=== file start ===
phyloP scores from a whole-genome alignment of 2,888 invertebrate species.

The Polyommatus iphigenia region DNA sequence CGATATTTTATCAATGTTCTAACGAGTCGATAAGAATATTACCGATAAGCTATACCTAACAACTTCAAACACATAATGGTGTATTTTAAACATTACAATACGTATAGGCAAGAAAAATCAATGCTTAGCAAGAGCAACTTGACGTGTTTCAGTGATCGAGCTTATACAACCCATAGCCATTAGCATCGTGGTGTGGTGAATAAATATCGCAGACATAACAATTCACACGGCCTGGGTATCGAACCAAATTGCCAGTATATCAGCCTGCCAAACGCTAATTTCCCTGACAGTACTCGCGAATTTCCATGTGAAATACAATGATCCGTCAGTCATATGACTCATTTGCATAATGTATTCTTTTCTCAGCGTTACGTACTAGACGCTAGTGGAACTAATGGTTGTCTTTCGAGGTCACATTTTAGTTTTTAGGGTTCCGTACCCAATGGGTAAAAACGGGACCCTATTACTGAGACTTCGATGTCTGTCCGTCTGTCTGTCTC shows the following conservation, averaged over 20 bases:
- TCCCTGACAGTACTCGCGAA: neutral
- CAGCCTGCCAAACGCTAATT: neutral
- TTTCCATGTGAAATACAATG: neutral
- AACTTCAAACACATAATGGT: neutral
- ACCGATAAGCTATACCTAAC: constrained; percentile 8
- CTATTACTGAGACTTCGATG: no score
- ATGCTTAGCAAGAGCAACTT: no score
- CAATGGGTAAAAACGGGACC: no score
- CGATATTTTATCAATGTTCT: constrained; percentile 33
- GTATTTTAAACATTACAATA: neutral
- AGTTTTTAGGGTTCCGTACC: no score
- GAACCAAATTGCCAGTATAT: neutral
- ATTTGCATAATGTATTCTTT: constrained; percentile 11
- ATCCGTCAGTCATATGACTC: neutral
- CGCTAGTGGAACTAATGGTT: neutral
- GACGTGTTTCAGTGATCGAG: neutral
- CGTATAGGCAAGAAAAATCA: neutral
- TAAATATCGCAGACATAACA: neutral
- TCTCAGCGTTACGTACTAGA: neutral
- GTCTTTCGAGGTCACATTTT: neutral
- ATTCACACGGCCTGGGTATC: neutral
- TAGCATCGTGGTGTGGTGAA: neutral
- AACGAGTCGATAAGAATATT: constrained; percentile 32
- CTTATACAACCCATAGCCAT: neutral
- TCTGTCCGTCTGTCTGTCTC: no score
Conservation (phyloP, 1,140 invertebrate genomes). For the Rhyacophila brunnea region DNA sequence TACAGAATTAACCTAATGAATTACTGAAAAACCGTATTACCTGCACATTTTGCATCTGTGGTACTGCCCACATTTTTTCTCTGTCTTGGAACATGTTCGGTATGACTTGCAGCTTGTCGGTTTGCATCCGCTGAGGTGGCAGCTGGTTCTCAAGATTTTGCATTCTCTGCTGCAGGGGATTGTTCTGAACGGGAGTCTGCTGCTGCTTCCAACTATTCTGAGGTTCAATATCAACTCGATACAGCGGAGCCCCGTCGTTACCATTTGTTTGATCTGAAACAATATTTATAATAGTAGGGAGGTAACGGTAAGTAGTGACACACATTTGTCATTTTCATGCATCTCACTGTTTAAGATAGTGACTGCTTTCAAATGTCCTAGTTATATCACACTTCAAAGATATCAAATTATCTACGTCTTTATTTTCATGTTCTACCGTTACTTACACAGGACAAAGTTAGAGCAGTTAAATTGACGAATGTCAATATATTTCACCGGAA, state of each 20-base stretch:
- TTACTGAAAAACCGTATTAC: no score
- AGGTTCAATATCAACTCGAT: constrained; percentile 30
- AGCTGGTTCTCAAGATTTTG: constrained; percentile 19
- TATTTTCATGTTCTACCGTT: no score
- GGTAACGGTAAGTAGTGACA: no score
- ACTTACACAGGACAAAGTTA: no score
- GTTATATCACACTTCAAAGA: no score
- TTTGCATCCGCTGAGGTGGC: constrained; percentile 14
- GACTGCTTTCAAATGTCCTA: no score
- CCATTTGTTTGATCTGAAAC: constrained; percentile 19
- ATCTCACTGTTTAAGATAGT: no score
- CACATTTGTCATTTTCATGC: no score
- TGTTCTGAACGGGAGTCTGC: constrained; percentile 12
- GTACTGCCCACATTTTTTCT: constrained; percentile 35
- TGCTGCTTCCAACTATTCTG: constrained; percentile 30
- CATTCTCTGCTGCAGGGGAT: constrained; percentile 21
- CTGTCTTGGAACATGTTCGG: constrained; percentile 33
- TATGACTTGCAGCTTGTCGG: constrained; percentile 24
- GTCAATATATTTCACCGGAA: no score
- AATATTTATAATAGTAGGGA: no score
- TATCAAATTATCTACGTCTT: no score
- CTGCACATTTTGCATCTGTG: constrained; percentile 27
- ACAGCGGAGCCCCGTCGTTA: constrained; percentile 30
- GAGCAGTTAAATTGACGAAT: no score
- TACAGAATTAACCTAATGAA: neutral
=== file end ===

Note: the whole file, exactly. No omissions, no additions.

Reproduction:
phyloP scores from a whole-genome alignment of 2,888 invertebrate species.

The Polyommatus iphigenia region DNA sequence CGATATTTTATCAATGTTCTAACGAGTCGATAAGAATATTACCGATAAGCTATACCTAACAACTTCAAACACATAATGGTGTATTTTAAACATTACAATACGTATAGGCAAGAAAAATCAATGCTTAGCAAGAGCAACTTGACGTGTTTCAGTGATCGAGCTTATACAACCCATAGCCATTAGCATCGTGGTGTGGTGAATAAATATCGCAGACATAACAATTCACACGGCCTGGGTATCGAACCAAATTGCCAGTATATCAGCCTGCCAAACGCTAATTTCCCTGACAGTACTCGCGAATTTCCATGTGAAATACAATGATCCGTCAGTCATATGACTCATTTGCATAATGTATTCTTTTCTCAGCGTTACGTACTAGACGCTAGTGGAACTAATGGTTGTCTTTCGAGGTCACATTTTAGTTTTTAGGGTTCCGTACCCAATGGGTAAAAACGGGACCCTATTACTGAGACTTCGATGTCTGTCCGTCTGTCTGTCTC shows the following conservation, averaged over 20 bases:
- TCCCTGACAGTACTCGCGAA: neutral
- CAGCCTGCCAAACGCTAATT: neutral
- TTTCCATGTGAAATACAATG: neutral
- AACTTCAAACACATAATGGT: neutral
- ACCGATAAGCTATACCTAAC: constrained; percentile 8
- CTATTACTGAGACTTCGATG: no score
- ATGCTTAGCAAGAGCAACTT: no score
- CAATGGGTAAAAACGGGACC: no score
- CGATATTTTATCAATGTTCT: constrained; percentile 33
- GTATTTTAAACATTACAATA: neutral
- AGTTTTTAGGGTTCCGTACC: no score
- GAACCAAATTGCCAGTATAT: neutral
- ATTTGCATAATGTATTCTTT: constrained; percentile 11
- ATCCGTCAGTCATATGACTC: neutral
- CGCTAGTGGAACTAATGGTT: neutral
- GACGTGTTTCAGTGATCGAG: neutral
- CGTATAGGCAAGAAAAATCA: neutral
- TAAATATCGCAGACATAACA: neutral
- TCTCAGCGTTACGTACTAGA: neutral
- GTCTTTCGAGGTCACATTTT: neutral
- ATTCACACGGCCTGGGTATC: neutral
- TAGCATCGTGGTGTGGTGAA: neutral
- AACGAGTCGATAAGAATATT: constrained; percentile 32
- CTTATACAACCCATAGCCAT: neutral
- TCTGTCCGTCTGTCTGTCTC: no score
Conservation (phyloP, 1,140 invertebrate genomes). For the Rhyacophila brunnea region DNA sequence TACAGAATTAACCTAATGAATTACTGAAAAACCGTATTACCTGCACATTTTGCATCTGTGGTACTGCCCACATTTTTTCTCTGTCTTGGAACATGTTCGGTATGACTTGCAGCTTGTCGGTTTGCATCCGCTGAGGTGGCAGCTGGTTCTCAAGATTTTGCATTCTCTGCTGCAGGGGATTGTTCTGAACGGGAGTCTGCTGCTGCTTCCAACTATTCTGAGGTTCAATATCAACTCGATACAGCGGAGCCCCGTCGTTACCATTTGTTTGATCTGAAACAATATTTATAATAGTAGGGAGGTAACGGTAAGTAGTGACACACATTTGTCATTTTCATGCATCTCACTGTTTAAGATAGTGACTGCTTTCAAATGTCCTAGTTATATCACACTTCAAAGATATCAAATTATCTACGTCTTTATTTTCATGTTCTACCGTTACTTACACAGGACAAAGTTAGAGCAGTTAAATTGACGAATGTCAATATATTTCACCGGAA, state of each 20-base stretch:
- TTACTGAAAAACCGTATTAC: no score
- AGGTTCAATATCAACTCGAT: constrained; percentile 30
- AGCTGGTTCTCAAGATTTTG: constrained; percentile 19
- TATTTTCATGTTCTACCGTT: no score
- GGTAACGGTAAGTAGTGACA: no score
- ACTTACACAGGACAAAGTTA: no score
- GTTATATCACACTTCAAAGA: no score
- TTTGCATCCGCTGAGGTGGC: constrained; percentile 14
- GACTGCTTTCAAATGTCCTA: no score
- CCATTTGTTTGATCTGAAAC: constrained; percentile 19
- ATCTCACTGTTTAAGATAGT: no score
- CACATTTGTCATTTTCATGC: no score
- TGTTCTGAACGGGAGTCTGC: constrained; percentile 12
- GTACTGCCCACATTTTTTCT: constrained; percentile 35
- TGCTGCTTCCAACTATTCTG: constrained; percentile 30
- CATTCTCTGCTGCAGGGGAT: constrained; percentile 21
- CTGTCTTGGAACATGTTCGG: constrained; percentile 33
- TATGACTTGCAGCTTGTCGG: constrained; percentile 24
- GTCAATATATTTCACCGGAA: no score
- AATATTTATAATAGTAGGGA: no score
- TATCAAATTATCTACGTCTT: no score
- CTGCACATTTTGCATCTGTG: constrained; percentile 27
- ACAGCGGAGCCCCGTCGTTA: constrained; percentile 30
- GAGCAGTTAAATTGACGAAT: no score
- TACAGAATTAACCTAATGAA: neutral